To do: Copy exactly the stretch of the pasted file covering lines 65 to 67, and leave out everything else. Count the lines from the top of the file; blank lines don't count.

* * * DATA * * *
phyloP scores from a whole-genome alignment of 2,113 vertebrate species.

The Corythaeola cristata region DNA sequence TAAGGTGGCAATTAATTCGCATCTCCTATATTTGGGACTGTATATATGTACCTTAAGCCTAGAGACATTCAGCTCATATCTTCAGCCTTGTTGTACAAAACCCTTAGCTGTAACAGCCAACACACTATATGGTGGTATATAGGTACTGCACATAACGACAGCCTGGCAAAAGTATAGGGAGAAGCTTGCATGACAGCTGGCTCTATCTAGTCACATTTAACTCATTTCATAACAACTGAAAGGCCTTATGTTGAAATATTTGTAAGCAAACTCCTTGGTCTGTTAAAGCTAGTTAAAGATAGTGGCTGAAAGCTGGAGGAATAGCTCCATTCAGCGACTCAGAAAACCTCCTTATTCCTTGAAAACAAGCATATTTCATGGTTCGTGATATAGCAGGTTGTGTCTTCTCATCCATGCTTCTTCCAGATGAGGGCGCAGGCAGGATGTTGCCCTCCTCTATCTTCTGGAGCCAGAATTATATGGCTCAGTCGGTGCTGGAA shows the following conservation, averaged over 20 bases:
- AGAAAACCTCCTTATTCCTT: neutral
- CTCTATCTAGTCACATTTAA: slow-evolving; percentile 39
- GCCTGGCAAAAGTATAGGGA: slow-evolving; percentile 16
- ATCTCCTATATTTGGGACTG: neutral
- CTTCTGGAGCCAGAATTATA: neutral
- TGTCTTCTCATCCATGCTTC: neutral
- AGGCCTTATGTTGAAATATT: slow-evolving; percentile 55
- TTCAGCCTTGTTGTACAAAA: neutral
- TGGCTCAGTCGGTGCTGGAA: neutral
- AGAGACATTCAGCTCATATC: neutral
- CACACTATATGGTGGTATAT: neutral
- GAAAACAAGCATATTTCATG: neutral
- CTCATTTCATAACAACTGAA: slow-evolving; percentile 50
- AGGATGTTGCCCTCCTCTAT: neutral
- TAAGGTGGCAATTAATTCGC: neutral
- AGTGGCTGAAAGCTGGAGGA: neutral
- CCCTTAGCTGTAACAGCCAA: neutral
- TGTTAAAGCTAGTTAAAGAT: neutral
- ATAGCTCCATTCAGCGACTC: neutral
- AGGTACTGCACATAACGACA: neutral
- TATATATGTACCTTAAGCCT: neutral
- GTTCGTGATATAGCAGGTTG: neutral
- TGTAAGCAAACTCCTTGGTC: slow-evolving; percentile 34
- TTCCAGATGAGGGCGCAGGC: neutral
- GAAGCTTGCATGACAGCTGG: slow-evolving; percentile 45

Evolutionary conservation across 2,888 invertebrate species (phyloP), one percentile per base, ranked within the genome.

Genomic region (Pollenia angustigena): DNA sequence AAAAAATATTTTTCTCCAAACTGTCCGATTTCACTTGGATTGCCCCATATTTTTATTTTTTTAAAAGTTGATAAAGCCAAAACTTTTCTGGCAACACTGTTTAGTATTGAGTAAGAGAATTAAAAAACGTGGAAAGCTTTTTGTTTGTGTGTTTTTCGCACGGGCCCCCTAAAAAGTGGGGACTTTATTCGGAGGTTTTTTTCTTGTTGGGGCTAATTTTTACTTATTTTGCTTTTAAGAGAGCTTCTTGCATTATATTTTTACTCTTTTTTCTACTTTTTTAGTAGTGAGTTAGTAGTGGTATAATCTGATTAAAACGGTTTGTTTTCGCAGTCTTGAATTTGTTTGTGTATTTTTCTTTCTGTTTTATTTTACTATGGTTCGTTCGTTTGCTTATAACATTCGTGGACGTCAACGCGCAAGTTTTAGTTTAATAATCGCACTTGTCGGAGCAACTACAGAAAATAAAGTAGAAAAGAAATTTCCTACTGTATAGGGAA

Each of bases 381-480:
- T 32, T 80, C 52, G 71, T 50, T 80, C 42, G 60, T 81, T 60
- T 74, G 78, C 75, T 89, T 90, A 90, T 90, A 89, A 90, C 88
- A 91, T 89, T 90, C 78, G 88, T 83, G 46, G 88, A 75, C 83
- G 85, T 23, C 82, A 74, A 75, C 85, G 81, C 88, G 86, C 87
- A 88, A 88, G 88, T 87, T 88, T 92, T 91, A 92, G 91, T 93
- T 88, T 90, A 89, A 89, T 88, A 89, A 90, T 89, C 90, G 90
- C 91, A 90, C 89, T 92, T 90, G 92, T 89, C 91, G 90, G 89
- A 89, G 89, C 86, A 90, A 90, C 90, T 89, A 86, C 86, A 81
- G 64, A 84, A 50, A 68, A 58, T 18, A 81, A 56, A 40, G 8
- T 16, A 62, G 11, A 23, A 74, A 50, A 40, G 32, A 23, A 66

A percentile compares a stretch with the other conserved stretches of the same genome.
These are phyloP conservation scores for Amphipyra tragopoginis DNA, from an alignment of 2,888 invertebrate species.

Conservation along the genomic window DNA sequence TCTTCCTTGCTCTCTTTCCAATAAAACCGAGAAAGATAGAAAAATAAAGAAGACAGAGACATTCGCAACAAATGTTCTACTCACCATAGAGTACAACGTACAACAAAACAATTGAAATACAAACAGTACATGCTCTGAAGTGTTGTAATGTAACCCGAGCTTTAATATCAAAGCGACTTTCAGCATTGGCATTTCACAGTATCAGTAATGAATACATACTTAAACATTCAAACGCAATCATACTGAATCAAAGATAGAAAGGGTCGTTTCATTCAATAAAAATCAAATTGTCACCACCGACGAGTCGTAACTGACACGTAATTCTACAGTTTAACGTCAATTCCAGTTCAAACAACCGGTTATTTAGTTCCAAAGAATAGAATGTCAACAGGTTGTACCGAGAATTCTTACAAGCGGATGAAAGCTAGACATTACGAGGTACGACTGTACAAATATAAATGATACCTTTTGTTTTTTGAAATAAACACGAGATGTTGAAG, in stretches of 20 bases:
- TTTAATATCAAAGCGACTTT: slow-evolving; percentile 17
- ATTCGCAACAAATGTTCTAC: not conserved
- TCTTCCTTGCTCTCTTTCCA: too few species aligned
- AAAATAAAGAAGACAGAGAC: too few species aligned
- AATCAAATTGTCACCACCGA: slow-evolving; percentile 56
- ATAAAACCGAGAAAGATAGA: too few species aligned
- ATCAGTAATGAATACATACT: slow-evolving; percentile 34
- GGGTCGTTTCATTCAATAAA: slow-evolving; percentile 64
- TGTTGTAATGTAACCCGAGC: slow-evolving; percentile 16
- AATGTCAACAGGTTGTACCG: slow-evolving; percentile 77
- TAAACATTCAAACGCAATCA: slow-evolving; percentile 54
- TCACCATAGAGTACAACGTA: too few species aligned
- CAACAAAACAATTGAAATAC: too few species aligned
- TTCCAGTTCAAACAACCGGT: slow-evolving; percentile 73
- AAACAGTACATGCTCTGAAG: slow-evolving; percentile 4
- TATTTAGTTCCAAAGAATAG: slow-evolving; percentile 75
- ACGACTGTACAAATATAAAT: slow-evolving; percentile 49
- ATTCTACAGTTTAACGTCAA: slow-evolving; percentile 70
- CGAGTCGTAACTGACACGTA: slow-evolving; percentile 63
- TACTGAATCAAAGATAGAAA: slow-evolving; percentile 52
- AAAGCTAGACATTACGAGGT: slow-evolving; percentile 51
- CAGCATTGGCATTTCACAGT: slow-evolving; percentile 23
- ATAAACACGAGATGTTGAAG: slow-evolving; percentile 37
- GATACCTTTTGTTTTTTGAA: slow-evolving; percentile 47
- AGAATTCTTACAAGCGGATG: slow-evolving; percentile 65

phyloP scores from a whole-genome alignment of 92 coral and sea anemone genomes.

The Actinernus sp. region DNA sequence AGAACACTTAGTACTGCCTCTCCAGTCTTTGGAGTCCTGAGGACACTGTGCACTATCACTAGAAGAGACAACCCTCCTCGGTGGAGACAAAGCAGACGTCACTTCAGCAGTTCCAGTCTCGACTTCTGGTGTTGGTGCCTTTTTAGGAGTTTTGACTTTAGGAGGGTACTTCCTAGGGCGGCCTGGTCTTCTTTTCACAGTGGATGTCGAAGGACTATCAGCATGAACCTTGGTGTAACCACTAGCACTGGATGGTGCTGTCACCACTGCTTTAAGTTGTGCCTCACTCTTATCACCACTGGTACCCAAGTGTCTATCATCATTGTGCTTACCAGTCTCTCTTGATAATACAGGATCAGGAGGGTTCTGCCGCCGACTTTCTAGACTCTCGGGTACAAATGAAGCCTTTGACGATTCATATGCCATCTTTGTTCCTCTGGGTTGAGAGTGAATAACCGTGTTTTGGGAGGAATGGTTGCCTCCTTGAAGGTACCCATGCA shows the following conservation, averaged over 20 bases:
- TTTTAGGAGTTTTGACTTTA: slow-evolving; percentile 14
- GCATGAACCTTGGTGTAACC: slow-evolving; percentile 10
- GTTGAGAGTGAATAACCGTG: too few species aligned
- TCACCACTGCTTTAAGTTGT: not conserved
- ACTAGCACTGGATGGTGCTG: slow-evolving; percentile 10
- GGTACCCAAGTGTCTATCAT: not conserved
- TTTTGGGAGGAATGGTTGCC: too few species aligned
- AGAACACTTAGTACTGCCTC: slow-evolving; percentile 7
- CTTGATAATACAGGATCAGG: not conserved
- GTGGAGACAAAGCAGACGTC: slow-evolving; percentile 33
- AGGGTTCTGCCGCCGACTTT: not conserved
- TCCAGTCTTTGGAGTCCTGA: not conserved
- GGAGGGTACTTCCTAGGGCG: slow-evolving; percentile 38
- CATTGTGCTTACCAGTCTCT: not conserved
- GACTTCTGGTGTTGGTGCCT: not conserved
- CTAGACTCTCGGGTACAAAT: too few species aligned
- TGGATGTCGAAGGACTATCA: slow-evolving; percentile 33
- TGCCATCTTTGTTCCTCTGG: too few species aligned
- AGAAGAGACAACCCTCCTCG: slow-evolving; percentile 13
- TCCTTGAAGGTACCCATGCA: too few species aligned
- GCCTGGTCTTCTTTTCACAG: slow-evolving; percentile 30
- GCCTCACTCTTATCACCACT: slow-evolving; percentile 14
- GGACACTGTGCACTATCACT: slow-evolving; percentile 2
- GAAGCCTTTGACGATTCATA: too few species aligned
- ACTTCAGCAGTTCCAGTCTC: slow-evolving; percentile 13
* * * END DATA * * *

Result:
- CAGCATTGGCATTTCACAGT: slow-evolving; percentile 23
- ATAAACACGAGATGTTGAAG: slow-evolving; percentile 37
- GATACCTTTTGTTTTTTGAA: slow-evolving; percentile 47